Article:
New York.- By Vicki James Yiannias
When considering a spiritual leader whose counsel about the isolation necessary to protect against the virus pandemic before, during, and now after the Paschal season–would speak to both younger and older Orthodox faithful alike, His Eminence Metropolitan Savas of the Greek Orthodox Metropolis of Pittsburgh, an active presence on the internet and communications expert, came first to mind. We thank Metropolitan Savas for taking the time to respond to the GN from his own self-isolation in his headquarters in Pittsburgh, which right now seems pretty far away.
GN: Christos Anesti, Your Eminence! How are you?
Alithos Anesti! Thanks be to God, I’m well, all things considered. I confess I’m going a little stir-crazy, having been living here in my Metropolis headquarters since March 15, but God is great. I’m in regular communication with the Archbishop and my brother hierarchs, with my priests and their parishes, with my family and friends, by telephone and text and email and social media and video conferencing. It’s not as satisfying as the real thing, but it’s something, and I’m grateful to God for it.
GN: Did you celebrate Holy Week anywhere or were you alone?
MS: Alas, I haven’t left headquarters. I’ve directed my clergy who are at the greatest risk of acquiring this novel coronavirus – men over the age of 65, those who are vulnerable because of previously-existing heart- or lung conditions, who are immuno-comprised or living with someone who is – to refrain from participating in public worship, and as I count myself among them, I’m trying to lead by example.
GN: That must have been very difficult.
MS: It was and is and will continue to be while the current conditions prevail – not just for myself, I hasten to add, but for all my brother clergy who couldn’t do what they were ordained to do. And yet, the season was not without its wonders and, if I may use a word usually associated with another feast, epiphanies. It’s been my practice since I was ordained a bishop in 2002 to participate in or preside over each of the holy services from Lazarus Saturday to the Agape Vespers of Pascha at a different parish. That usually comes out to fourteen parishes over nine days! Since my elevation to the Metropolitan Throne of Pittsburgh in late 2011, I’ve focused on a different region every year – the communities in and around Pittsburgh, my parishes and monasteries in northeast in Pennsylvania, my parishes and monasteries in Ohio, and those in West Virginia. This year, through the wonders of modern technology, I was able to visit many more communities – sometimes several in a single evening! – by watching their live streams.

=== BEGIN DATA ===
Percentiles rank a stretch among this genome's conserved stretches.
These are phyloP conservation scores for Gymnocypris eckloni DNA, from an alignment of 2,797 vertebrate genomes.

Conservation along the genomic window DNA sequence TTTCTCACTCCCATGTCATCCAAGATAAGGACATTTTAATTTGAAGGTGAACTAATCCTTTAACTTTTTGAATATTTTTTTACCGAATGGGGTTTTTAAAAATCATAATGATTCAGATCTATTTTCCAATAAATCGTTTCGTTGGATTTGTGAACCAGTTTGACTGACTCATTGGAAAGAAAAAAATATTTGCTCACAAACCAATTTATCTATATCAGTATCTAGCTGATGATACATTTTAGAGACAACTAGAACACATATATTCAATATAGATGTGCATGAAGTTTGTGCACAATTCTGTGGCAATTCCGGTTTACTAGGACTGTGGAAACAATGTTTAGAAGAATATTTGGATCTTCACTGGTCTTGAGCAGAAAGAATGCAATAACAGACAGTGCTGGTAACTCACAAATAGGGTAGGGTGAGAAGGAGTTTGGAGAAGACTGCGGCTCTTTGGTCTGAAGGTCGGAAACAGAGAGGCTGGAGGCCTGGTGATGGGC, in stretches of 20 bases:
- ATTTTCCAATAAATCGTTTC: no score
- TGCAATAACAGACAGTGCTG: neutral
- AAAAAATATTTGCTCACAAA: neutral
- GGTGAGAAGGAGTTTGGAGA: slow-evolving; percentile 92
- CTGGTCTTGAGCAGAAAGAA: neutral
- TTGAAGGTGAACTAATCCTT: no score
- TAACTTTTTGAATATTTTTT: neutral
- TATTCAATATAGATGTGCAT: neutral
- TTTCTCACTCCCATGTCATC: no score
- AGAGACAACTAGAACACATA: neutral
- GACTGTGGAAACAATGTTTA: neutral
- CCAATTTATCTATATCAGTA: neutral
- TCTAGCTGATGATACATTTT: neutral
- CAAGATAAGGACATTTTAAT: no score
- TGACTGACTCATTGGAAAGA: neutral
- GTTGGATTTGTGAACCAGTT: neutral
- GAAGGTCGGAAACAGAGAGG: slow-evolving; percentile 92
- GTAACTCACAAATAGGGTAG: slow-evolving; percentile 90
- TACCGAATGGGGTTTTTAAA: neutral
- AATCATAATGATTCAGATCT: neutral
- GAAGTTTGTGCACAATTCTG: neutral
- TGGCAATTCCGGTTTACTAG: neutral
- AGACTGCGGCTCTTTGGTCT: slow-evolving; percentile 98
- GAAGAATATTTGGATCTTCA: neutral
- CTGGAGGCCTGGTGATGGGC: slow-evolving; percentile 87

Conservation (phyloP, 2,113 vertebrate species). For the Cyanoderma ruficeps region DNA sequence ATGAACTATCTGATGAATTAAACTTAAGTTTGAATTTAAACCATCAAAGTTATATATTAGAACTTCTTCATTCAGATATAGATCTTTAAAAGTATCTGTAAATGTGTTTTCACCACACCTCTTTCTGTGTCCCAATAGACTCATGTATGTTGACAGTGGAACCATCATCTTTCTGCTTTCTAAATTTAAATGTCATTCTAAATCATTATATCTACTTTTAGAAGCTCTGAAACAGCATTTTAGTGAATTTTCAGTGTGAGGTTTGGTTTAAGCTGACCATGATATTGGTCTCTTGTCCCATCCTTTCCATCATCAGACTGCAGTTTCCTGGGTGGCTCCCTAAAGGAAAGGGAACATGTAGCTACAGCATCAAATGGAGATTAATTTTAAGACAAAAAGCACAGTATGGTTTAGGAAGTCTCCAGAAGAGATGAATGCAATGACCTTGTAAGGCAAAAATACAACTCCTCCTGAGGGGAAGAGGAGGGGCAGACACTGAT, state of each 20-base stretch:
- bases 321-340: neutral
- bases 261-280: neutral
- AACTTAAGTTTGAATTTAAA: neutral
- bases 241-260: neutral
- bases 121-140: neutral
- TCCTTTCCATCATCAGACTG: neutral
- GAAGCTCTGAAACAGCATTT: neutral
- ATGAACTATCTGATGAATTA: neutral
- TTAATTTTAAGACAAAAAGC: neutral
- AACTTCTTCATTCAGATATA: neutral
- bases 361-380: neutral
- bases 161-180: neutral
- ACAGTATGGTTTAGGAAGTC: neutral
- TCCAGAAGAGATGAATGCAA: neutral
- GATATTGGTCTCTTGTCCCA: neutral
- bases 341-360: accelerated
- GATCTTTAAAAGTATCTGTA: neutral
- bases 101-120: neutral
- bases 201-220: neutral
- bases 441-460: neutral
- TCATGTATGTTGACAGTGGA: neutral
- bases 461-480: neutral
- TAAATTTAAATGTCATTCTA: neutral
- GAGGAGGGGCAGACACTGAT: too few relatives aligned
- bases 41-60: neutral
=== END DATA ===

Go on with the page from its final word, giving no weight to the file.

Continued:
GN: But the holy services were very different from any other time in my memory, or perhaps ever! Were you not disappointed to watch priests and chanters celebrate in empty churches?
MS: Of course, it pained me! What Orthodox Christian was not pained? But on the other hand, it gladdened my heart to see the prayerful effort my clergy and their assistants – and I include here their technical assistants! – put into these rich and complex services. The burden on them in many ways greater than in years past.
GN: What challenges did they face?
MS: Many of them were without senior or retired clergy to assist with the chanting and the readings, their efforts to improve the quality of their communications in terms of camera placement and sound quality and lighting were evident and appreciated. I was also heartened by their messages and was especially glad to see senior clergy who could not participate in the worship contribute to the teaching ministry from their homes! In video conferences I’ve had with my clergy since Pascha, many have remarked on how intensely they engaged in the prayers and readings. I myself conducted versions of the services in the Metropolis Chapel of St. Photios the Great, and I experienced that as grace-filled. Of course, I couldn’t celebrate a Divine Liturgy, as the Eucharist presupposes a community, even as small as two.